Cape May Lewes Ferry will be sunk this summer and join other ships in underwater graveyard in Delaware Bay

The former ferry MV Twin Capes is getting ready for one last sailing that, if all goes according to plan, will end at the bottom of the ocean.

The vessel, which once plied the waters between Cape May and Lewes, Del., is expected to be sunk in the Atlantic Ocean sometime in May to become part of an artificial reef aimed at boosting marine life, according to a spokesman from the Delaware Department of Natural Resources and Environmental Control.

The vessel, once one of the Cape May-Lewes Ferry’s fleet, will join others that make up the Del-Jersey-Land reef located at a point 26 miles in the ocean from Cape May, Indian River, Del., and Ocean City, Md.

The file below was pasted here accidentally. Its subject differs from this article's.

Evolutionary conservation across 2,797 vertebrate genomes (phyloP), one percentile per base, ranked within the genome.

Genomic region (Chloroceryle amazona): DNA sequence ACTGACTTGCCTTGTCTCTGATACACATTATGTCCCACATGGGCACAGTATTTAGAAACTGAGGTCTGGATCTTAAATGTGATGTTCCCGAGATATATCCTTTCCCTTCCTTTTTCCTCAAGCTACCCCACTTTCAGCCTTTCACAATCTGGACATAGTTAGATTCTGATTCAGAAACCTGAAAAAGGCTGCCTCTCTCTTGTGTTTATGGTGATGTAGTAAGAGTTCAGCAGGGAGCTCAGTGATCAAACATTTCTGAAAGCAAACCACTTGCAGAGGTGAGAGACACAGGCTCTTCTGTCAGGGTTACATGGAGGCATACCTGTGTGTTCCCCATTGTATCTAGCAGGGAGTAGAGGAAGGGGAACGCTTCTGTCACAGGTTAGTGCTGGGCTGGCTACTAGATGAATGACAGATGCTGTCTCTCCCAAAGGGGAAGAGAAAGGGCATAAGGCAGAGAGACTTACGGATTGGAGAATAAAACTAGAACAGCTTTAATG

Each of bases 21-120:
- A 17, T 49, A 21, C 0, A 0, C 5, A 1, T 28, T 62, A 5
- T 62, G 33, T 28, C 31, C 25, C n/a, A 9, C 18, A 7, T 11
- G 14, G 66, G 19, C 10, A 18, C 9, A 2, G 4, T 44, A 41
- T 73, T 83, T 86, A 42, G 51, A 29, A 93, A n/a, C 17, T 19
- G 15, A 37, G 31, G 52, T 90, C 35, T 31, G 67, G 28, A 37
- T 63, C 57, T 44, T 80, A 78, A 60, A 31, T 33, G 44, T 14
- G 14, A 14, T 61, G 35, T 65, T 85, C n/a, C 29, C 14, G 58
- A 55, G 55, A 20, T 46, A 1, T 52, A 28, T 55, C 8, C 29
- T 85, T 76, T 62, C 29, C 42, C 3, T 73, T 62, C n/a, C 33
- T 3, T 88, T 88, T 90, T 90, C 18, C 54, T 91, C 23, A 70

The ferry was declared a surplus in 2010 by its operator, the Delaware River, and Bay Authority.

The 320-foot long Twin Capes was last used for passenger and vehicle service in 2013. Unable to sell the vessel to another ferry service, the DRBA decided to let it be used for the reef.

“We’re pleased to be able to partner with DNREC on this worthwhile environmental project,” said Heath Gehrke, director of ferry operations at the time the DRBA announced the ferry would be used for the reef. ” …. For us, it made sense to partner with DNREC on this artificial reef project to benefit the divers and sports fishermen of Delaware, New Jersey, and Maryland.”

According to a DNREC spokesman, the sinking is weather-dependent. A 72-hour-window with calm weather is needed to bring the ferry from the Virginia Beach, Va., shipyard where it is being prepared for the sinking to the waters above the reef site.

The Twin Capes will receive a final inspection by representatives from the Environmental Protection Agency before the go-ahead is given to tow it to the reef area.

Article by Bill Gallo Jr 


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